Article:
I’ve written news stories, editorials, op-ed columns, magazine features, TV news segments, obituaries, educational copy for a financial services firm, poems (yes, a few), journals, more blog entries and emails than the world needs and too few letters when I should have, personal essays, something approaching a short story, checks, job applications, resumes, letters of reference, explanations of firings, layoff speeches, and likely many things it’s good I don’t remember.
But there’s always something new. For instance, writing about draperies, fans, desks, and storage lockers for a retail catalog that will remain nameless. About the “polished artistry” of a curtain’s inverted pleats. About the “thrilling textile art” that is Belgian linen. About “the multifaceted refinement” of a beveled-glass mirror made in China.
If nothing else (but there is something else — money), the writing’s instructive. You actually need to find a story in every product. If you grew up in the “Seinfeld”/J. Peterman era, naturally you think of the absurd tales invented around items like 10-gallon hats or duster coats. Sitting at a desk, looking at bad black-and-white pictures of drapes made of Thai silk and wondering what little slice of reality and fantasy might make a readable short paragraph that would lead someone to think of buying, I was reminded of my dad’s career at Spiegel’s.
It was a mail-order house that grew from a family dry-goods business founded in the 1860s. Dad used to be one of the guys responsible for merchandise control, as I understood it, which essentially meant keeping track of everything Spiegel’s bought and sold. So that meant having a line on all the goods the buyers were contracting for in current and future catalogs and everything that the company shipped out to customers. It was a big operation, at one time rivaling Sears and Montgomery Wards when those places were retailing giants.
The Spiegel’s catalog was a fixture in our house every season. I’d pore over it when it Dad brought it home. I had no interest in a lot of the stuff — the clothing, for instance, which mostly seemed pretty square. But mostly I was taken with a muted sense of amazement at all the different kinds of things in the book. The tools and shoes and sports equipment and camping gear and tires and automotive supplies. I think there was even a whole car you could buy. What a job to write all the copy for all that merchandise.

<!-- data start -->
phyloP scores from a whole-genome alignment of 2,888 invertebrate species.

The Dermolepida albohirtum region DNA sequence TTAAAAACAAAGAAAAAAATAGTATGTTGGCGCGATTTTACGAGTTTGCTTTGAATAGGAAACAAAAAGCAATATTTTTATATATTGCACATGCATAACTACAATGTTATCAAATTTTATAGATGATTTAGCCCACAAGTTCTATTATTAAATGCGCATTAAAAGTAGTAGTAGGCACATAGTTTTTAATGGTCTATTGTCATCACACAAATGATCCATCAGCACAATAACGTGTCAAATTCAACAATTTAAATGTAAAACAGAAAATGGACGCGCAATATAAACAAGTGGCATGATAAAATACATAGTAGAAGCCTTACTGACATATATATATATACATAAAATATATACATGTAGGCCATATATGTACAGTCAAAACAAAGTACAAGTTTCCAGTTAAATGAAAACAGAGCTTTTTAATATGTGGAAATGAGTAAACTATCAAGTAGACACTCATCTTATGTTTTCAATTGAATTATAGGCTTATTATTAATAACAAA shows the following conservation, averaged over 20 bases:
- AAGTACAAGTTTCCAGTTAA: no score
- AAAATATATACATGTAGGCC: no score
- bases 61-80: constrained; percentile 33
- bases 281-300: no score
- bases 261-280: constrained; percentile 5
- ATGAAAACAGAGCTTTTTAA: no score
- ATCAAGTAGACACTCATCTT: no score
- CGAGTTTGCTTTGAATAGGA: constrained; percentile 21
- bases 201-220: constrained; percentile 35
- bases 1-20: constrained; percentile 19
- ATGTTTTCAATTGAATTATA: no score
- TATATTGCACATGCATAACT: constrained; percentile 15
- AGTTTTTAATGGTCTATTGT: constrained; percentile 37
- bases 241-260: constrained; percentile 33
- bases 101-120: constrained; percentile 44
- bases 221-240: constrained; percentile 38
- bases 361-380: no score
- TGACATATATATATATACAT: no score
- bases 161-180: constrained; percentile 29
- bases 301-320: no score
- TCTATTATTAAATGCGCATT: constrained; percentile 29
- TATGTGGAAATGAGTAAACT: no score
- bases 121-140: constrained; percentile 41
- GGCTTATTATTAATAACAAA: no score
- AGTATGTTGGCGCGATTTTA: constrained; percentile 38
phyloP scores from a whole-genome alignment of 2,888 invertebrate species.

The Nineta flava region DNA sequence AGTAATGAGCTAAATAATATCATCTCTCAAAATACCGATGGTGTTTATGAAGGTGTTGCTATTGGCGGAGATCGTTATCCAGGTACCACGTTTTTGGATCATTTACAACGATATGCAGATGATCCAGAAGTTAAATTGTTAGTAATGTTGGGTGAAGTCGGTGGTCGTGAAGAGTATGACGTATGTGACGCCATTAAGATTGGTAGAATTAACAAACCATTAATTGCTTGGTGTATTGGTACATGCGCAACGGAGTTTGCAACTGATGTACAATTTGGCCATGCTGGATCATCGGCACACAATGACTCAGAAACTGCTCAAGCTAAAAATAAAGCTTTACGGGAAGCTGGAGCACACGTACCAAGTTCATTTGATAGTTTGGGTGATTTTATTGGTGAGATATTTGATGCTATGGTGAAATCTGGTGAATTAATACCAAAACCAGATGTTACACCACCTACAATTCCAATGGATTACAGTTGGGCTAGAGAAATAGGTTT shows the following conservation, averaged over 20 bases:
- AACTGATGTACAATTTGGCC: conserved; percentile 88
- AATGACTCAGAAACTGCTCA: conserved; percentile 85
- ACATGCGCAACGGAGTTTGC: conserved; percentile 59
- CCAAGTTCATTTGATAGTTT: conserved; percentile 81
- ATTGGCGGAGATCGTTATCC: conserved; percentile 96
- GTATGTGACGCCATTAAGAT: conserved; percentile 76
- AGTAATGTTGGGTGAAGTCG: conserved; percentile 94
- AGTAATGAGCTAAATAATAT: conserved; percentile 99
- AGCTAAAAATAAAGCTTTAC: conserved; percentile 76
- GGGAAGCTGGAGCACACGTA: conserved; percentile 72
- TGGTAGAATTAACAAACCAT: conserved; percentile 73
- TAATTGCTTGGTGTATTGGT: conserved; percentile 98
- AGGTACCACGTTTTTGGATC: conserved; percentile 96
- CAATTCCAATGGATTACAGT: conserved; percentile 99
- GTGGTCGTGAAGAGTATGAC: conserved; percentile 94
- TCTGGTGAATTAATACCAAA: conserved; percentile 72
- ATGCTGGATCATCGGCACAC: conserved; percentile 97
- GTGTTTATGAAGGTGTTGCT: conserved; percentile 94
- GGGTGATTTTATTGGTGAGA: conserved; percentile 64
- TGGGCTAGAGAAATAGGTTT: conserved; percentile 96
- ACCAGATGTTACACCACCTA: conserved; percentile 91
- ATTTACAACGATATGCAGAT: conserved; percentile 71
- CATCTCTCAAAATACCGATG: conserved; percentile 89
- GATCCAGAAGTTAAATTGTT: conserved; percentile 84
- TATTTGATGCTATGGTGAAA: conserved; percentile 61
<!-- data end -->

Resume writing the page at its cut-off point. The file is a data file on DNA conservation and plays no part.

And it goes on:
One year, we got Dad a birthday present out of the catalog: gaucho boots. I’m pretty sure the catalog actually described them as “Brazilian gaucho boots.” Made in Brazil, used in Argentina, I guess. There was a gimmick: The boots had a pleat above the ankle to afford flexibility. A boon to all hard-riding gauchos. The item in the catalog — probably written by the Spiegel’s shoe buyer at the time, a guy Dad often talked about named Sig Mach (correct me on the spelling or any other details, Dad, if I got them wrong) — really sold me. The way I remember it, I wouldn’t be satisfied until we got those boots. We ordered. They came. They were black leather pull-ons that came about halfway up the calf. They had little leather tassels that I didn’t remember being prominent in the catalog picture. I think Dad actually liked them. Or at least he was a good sport. I remember him wearing them a few times, anyway.
Back to today. Writing about the wonders of a retro government-style metal desk, priced at close to $2,000, makes you think about the sort of catalog stories you’d really like to write.
“Exclusive to us, these no-nonsense hardwood cudgels were hand-turned on trusty steam-driven lathes by faceless factory drones deep in North Korea — a testament to beloved leader Kim Jong-Il. Sold in sets of two; buy more for family fun!”